More Than 200 Queries Received About Art Hoard

A task force investigating the provenance of priceless paintings found in a Nazi-era art hoard has received more than 200 queries.

Ben Ariel, Canada,

Stolen artwork seized by Nazis
Stolen artwork seized by Nazis
Reuters

A task force investigating the provenance of priceless paintings found in a Nazi-era art hoard said Friday it had received more than 200 queries about specific works by possible heirs, AFP reports.

The head of the panel of experts, Ingeborg Berggreen-Merkel, said there had been a strong response to its call for the families of suspected victims of art looting under Hitler to come forward and stake claims.

"We are reviewing each individual case -- the people have a right to that," she told German news agency DPA.

But she added, "Thoroughness must in each case trump speed."

The 14-member international task force was established a year ago to sort through the spectacular trove hidden for decades by Cornelius Gurlitt, son of a powerful art dealer during the Third Reich.

The experts hope to wrap up the bulk of their work on the more than 1,500 pieces by the end of 2015.

Around 500 works found in 2012 in Gurlitt's flat in the southern city of Munich are suspected by the task force of having been plundered by the Nazis.

Berggreen-Merkel said the panel had focused first on claims by Holocaust survivors, then on queries from descendants.

"We want to give people whose families suffered so terribly under these appalling conditions answers as soon as possible," she said.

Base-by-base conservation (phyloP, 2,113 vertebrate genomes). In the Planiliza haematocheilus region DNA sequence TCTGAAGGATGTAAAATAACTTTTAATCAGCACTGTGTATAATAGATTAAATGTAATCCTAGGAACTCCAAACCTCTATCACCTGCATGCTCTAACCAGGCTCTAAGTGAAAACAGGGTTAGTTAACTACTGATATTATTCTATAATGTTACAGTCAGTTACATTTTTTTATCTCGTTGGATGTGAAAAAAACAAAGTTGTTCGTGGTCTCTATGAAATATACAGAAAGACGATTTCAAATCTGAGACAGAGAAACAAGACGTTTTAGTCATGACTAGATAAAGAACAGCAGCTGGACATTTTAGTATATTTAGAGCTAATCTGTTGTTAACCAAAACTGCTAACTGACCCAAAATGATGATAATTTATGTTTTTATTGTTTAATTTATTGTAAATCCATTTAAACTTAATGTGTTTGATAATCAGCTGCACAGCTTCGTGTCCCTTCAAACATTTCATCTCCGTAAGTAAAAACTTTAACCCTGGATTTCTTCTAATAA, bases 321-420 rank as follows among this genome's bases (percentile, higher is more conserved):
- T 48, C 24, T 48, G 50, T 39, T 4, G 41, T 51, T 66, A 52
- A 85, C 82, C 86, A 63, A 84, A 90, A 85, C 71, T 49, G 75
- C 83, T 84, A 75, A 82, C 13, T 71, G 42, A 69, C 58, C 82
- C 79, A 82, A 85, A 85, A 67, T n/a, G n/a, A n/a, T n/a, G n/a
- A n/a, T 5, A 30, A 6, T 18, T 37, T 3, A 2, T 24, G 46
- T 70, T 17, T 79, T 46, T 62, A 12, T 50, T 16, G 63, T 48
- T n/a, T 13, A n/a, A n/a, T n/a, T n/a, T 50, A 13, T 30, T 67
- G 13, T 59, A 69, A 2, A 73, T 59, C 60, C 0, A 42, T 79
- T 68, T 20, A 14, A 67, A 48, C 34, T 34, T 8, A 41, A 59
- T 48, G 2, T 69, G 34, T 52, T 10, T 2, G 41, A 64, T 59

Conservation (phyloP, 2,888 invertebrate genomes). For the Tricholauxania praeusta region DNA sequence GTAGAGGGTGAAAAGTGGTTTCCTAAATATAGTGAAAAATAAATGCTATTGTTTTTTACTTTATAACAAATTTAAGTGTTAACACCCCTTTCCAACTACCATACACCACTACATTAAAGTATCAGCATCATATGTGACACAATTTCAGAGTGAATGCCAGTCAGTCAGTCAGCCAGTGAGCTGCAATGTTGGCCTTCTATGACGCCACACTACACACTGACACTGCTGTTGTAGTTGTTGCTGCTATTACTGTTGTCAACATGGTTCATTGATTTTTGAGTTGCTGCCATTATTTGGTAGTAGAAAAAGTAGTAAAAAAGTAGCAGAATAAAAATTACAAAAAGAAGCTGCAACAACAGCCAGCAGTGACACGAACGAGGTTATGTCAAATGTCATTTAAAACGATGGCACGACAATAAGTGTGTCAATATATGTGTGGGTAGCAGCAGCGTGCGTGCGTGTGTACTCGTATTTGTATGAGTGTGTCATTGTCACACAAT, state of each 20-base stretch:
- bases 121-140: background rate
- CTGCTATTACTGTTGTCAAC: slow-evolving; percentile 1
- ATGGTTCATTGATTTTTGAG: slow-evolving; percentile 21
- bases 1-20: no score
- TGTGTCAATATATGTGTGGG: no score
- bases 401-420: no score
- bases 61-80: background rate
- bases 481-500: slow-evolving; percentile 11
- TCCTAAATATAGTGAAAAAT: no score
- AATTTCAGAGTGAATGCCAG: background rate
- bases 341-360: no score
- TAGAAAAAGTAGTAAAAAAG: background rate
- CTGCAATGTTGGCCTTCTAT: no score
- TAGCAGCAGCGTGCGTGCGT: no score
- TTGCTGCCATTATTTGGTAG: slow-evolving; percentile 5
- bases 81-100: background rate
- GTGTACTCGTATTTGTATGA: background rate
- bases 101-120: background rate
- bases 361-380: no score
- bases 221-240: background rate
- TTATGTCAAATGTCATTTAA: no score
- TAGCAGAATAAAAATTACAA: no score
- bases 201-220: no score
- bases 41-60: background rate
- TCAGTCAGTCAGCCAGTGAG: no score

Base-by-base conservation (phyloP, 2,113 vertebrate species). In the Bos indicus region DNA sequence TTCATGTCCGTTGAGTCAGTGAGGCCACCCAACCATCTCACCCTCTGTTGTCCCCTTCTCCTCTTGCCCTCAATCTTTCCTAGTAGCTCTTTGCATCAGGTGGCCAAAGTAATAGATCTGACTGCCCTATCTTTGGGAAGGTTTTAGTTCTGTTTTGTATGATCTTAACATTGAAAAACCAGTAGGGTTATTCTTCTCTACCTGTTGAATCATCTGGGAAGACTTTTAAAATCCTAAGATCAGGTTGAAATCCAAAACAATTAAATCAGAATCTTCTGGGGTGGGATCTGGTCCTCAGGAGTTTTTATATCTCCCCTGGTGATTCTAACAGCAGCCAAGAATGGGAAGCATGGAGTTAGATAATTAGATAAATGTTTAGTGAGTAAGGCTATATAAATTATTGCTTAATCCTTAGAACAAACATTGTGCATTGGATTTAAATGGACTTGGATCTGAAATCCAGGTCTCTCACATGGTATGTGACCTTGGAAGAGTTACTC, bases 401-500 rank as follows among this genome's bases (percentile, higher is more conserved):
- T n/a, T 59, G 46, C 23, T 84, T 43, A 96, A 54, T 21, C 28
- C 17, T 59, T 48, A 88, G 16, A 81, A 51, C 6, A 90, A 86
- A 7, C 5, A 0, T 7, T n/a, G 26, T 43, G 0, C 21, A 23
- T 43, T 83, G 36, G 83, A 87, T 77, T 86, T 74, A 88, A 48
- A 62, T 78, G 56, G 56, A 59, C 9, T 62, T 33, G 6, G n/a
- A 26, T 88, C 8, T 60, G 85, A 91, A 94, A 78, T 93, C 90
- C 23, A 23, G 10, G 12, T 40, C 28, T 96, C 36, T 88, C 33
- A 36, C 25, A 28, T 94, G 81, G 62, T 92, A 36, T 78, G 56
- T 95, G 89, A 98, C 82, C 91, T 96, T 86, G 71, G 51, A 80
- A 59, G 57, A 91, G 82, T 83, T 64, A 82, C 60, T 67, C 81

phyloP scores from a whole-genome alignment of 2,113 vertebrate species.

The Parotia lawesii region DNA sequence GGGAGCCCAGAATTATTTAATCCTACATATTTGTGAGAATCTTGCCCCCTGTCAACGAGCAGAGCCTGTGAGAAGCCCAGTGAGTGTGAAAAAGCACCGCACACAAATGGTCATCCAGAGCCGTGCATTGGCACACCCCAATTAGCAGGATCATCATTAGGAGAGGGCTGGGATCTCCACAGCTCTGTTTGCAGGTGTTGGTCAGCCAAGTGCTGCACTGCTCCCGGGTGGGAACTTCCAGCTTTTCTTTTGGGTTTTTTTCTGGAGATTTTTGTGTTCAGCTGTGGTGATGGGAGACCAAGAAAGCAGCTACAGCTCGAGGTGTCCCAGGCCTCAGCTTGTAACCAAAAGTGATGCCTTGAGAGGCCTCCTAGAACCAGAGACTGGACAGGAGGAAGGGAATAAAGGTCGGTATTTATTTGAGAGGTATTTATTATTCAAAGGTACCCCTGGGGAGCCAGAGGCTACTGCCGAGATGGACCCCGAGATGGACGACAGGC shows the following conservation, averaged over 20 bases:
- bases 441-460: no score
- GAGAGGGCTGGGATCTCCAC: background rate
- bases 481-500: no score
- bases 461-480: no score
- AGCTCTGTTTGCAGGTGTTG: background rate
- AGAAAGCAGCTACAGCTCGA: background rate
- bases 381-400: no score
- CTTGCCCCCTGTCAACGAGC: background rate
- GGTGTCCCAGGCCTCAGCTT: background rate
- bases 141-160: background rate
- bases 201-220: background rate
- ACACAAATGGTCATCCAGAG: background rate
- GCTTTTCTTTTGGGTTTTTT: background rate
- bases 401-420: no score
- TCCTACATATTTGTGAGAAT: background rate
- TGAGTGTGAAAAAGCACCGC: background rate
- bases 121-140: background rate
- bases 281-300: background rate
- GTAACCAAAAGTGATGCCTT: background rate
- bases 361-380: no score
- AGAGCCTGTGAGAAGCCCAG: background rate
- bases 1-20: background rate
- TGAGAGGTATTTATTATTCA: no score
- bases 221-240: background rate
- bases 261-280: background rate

Gurlitt died in May and named in his will the Museum of Fine Arts in Bern as the sole heir of the more than 1,000 paintings and sketches by Picasso, Monet, Chagall and other masters.

The Swiss museum agreed late last month to accept the bequest and pledged to work closely with the task force to assist restitution efforts. It has published a list of the artworks on its website.

The Bern museum has said the approximately 500 dubious pieces would stay in Germany and not "pass through its doors" until thorough provenance research had been completed. That decision came after the World Jewish Congress warned the museum it risks an "avalanche" of lawsuits if it accepts the works. 

Gurlitt's father Hildebrand was tasked with selling works taken or bought under duress from Jewish families, and avant-garde art seized from German museums that the Hitler regime deemed "degenerate".

Germany has been sharply criticized for its "scandalous" handling of the art finds, as news of the discovery was only made public last November through a news report. 

(Arutz Sheva’s North American desk is keeping you updated until the start of Shabbat in New York. The time posted automatically on all Arutz Sheva articles, however, is Israeli time.)




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